I have a gun which you can aim down the red dot sight. If you are moving while aimed down sight, there is some bobbing that comes into play. The arms are bobbing, not the camera itself.

Currently when the player fires their gun, I fire a ray from the center of the camera and check for a hit on a player.

The problem is, if the player is aiming and moving, the red dot is bobbing(since the arms are) but because the camera isn't, the ray always fires down the center which doesn't line up with the red dot. It Doesn't feel right in gameplay.

I was hoping someone may have some ideas to offer on how to handle this..


The pragmatic solution would be to not fire from the camera but to fire from the weapon model instead... at least when the player is in aim mode. When the player is not aiming with the weapon, the line of fire might be set off, which might seem a bit strange. Also, your gameplay is now affected a lot by your animation design, which gets cumbersome to balance.

What many games are doing instead is always having a random bullet spread, but make the intensity of the spread different depending on the current state of the player-character.

When you calculate a bullet trajectory, change the pitch and yaw by a random value. Use a small random value when the player is standing and aiming and a much larger random value when the player is running and firing from the hip. The bullets still won't land exactly where the gun is pointing at that moment. Instead the bullets will be spread all over the place, which is likely what the player expects to happen.

  • \$\begingroup\$ One possibly annoying effect of this solution however: It decreases the chance of being a Very Good shooter/aimer, which is one of the big challenges (and desires) in fps games (i for example was a "good" shooter in a game long ago, and got a lot of "respect" for that :-)). Random is same for everyone, and if it has a majority role, skills get more of a minority role. But ofc, the game & animation design have a big importance here. From a coders point of view, this solution is practical. And if being pragmatic (i am to some extent), i'd go with exact models for as long as possible. \$\endgroup\$ – Stormwind Mar 31 '17 at 16:04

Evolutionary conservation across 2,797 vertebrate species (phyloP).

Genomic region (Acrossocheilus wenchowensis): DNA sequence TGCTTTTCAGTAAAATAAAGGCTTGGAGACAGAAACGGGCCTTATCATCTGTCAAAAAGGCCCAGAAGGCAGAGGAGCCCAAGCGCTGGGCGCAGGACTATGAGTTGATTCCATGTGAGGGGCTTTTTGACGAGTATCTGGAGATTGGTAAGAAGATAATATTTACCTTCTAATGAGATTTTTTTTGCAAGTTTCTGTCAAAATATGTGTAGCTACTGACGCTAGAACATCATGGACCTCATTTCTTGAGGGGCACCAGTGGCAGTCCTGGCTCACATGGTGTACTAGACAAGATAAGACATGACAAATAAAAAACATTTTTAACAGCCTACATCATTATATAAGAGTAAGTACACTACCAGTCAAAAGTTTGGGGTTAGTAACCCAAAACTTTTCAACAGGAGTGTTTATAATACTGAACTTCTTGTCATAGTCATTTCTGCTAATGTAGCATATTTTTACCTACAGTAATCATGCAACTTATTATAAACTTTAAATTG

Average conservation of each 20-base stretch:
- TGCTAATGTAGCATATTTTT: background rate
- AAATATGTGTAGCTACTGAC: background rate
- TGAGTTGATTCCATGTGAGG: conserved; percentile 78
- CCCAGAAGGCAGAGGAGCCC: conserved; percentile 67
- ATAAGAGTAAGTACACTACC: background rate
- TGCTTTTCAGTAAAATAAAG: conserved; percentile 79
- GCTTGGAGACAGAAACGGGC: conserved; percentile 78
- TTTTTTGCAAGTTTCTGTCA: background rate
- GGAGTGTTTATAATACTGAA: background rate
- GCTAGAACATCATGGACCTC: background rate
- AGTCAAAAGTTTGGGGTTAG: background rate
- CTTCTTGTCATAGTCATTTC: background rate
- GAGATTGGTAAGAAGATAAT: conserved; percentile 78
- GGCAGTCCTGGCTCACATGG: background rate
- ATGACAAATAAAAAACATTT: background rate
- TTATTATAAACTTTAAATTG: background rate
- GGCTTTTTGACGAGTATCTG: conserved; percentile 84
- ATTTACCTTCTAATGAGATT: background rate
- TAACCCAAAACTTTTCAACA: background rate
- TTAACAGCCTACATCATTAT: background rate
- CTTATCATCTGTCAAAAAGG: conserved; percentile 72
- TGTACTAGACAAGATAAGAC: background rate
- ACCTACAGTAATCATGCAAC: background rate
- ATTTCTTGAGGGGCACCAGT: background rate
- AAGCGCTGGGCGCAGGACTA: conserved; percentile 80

• \$\begingroup\$ Thanks for your help. My concern with firing from the weapon model is that I feel it will not consistently line up with the red dot even if I just do it while aiming. A reason that comes to mind is I also have a weapon sway effect when you look side to side or up and down. It was also suggested to me to bob the camera instead of the arms and gun but I would think you wouldn't get the same motion feel since the entire camera bobs instead of just the arms & gun. \$\endgroup\$ – Adam Nunez Mar 31 '17 at 16:07
  • \$\begingroup\$ How about making it steadier over time? If there is a rush in the game? No time to be still for long = bad aiming. Risking to invest in eg. 5 secs = good aiming BUT bigger chance to get slaughtered? Then the user has options. \$\endgroup\$ – Stormwind Mar 31 '17 at 16:18
  • \$\begingroup\$ @Stormwind not really that much of a problem if you provide feedback for the current random roll (e.g. you show current displacement as offset of the red dot) \$\endgroup\$ – wondra Mar 31 '17 at 17:57
  • \$\begingroup\$ But the red dot was not exact in the 1st place! :-) \$\endgroup\$ – Stormwind Mar 31 '17 at 18:11

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